Historical Developments and Perspectives In Inorganic Fiber Toxicity In Man
By Dr. Irving J. Selikoff
Mount Sinai School of Medicine
City University of New York
1 Gustave Levy Place
New York, NY 10029.
Article from: Environmental Health Perspectives (Vol. 88, pp. 269-276; 1990)
The first patient known to have died from asbestosis (1900) began work in 1885, approximately five years after the industrial use of asbestos began in Britain. Mineral particles were found in his lungs. No special comment was made of their fibrous nature then, nor when the first case was reported in 1924.
The various neoplasms attributed to asbestos in the next decades posed an additional question: What influence did the fibrous shape of the particles have on carcinogenic potential?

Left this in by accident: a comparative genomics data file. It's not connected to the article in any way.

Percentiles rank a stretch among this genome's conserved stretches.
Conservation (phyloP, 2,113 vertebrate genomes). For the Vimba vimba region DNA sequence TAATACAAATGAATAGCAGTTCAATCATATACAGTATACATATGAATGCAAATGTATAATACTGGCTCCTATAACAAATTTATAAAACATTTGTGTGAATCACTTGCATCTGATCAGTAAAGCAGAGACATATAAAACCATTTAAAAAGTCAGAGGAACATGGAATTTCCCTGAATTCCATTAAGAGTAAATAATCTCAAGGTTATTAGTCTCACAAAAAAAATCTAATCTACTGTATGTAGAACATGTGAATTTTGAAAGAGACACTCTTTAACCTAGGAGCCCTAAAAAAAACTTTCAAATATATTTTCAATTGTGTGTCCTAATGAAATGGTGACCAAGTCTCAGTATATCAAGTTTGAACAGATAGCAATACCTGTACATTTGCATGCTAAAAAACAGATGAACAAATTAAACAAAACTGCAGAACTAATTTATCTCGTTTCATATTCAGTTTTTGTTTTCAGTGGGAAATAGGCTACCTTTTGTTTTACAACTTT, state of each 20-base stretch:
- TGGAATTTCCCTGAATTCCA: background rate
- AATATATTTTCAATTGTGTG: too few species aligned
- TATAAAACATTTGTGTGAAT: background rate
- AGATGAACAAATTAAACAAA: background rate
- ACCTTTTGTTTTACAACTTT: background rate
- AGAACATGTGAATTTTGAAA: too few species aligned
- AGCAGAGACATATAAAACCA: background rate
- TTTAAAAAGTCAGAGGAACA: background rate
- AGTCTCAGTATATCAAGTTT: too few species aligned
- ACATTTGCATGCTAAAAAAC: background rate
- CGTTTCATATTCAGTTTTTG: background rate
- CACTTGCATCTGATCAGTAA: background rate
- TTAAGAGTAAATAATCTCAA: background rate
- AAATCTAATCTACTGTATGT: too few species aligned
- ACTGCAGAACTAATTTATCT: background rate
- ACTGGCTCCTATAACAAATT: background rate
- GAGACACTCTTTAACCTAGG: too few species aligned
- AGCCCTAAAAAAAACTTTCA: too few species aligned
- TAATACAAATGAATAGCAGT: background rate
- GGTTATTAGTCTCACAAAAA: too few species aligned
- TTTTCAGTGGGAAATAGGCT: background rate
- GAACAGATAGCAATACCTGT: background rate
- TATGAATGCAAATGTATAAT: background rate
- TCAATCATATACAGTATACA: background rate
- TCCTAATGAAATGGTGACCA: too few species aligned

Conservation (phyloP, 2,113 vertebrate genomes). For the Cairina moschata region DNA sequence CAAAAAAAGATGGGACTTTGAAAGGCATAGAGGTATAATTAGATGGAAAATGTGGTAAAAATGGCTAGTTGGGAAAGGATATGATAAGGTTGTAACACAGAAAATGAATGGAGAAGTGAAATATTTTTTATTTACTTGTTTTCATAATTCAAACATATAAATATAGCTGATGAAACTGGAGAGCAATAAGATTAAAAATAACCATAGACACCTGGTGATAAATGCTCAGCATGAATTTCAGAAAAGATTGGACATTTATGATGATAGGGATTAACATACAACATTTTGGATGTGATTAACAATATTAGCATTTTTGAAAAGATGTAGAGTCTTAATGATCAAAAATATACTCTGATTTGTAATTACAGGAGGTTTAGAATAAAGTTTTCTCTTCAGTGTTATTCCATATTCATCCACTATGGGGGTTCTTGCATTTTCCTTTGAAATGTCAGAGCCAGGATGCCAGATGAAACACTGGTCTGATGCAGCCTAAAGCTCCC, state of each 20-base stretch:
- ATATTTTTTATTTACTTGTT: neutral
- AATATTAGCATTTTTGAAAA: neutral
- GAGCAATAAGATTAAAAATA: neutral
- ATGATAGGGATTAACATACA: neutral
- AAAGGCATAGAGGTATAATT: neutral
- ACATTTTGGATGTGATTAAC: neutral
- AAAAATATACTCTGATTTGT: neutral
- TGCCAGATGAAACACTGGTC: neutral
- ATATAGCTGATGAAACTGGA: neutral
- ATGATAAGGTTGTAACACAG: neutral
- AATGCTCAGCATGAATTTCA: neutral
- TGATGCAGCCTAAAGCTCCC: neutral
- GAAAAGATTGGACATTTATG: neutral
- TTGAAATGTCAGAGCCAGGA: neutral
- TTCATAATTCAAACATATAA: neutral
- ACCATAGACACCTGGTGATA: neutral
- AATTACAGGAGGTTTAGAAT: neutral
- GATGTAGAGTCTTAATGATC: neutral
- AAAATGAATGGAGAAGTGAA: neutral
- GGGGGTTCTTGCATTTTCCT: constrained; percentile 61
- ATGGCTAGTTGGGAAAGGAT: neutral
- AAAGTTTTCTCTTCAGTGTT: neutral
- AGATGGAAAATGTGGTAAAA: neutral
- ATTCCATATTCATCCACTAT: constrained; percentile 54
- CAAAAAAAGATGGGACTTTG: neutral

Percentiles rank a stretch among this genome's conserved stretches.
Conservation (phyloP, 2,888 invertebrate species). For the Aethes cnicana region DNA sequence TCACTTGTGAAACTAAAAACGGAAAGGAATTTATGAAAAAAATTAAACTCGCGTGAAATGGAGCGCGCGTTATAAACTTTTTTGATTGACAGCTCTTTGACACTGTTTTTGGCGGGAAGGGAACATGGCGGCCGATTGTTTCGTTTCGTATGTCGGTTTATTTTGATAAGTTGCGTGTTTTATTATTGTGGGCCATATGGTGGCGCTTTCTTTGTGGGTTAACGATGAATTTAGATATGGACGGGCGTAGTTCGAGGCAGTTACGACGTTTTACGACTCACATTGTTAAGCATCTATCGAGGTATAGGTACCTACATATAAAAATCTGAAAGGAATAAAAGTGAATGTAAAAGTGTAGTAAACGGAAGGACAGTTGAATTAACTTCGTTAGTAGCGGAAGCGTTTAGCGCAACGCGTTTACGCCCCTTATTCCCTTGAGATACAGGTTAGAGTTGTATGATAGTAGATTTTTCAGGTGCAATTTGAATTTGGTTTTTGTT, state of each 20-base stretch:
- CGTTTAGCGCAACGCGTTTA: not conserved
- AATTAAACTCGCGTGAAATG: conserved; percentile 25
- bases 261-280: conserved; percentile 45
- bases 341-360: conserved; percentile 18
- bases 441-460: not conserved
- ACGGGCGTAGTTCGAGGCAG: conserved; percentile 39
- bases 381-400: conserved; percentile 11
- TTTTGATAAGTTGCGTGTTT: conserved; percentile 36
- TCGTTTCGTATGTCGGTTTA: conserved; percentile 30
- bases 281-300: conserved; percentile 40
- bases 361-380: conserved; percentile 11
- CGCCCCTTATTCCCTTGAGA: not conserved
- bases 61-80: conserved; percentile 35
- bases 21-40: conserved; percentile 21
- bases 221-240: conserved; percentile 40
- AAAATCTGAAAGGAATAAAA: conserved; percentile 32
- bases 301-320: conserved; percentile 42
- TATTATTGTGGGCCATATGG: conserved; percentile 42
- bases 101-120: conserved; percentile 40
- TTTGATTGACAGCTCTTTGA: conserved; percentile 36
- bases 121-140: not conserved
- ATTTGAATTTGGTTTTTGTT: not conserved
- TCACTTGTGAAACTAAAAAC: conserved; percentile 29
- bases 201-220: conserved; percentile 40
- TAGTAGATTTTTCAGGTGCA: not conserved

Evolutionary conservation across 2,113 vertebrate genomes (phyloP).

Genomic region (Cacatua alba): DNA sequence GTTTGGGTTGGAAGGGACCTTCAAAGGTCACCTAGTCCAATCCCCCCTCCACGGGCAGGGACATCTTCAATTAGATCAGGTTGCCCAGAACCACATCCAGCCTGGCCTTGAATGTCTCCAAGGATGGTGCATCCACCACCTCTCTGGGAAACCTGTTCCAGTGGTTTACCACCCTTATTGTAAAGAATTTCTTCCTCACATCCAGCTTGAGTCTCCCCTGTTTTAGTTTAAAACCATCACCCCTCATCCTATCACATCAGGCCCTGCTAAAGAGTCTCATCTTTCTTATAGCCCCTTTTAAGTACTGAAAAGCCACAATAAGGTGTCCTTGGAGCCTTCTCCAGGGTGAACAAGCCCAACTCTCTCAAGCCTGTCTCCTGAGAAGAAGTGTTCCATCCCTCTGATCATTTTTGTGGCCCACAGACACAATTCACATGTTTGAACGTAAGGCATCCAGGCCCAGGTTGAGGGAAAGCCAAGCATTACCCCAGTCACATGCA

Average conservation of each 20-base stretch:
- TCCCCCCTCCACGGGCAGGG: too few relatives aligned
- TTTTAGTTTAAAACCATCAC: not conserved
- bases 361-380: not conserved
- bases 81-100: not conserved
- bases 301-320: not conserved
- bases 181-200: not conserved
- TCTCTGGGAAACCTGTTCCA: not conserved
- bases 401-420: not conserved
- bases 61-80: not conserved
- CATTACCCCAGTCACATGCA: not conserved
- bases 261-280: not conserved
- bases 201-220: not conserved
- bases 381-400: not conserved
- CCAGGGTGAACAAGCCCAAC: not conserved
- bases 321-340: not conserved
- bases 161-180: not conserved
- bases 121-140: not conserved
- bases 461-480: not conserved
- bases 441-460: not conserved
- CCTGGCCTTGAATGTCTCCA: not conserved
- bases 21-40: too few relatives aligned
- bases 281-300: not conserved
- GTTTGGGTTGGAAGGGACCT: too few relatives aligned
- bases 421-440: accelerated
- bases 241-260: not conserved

The cogency of the problem was amplified by the identification in humans of asbestos-like neoplasms with a fiber other than asbestos (erionite) and by the production of such neoplasms in experimental animals with a variety of man-made inorganic fibers, often used as substitutes for asbestos. The lessons learned about asbestos may help guide us in evaluating current fiber problems.
To review the references in Dr. Selikoff’s article see Pages 275-276 of his report.Courtesy of Environmental Health Perspectives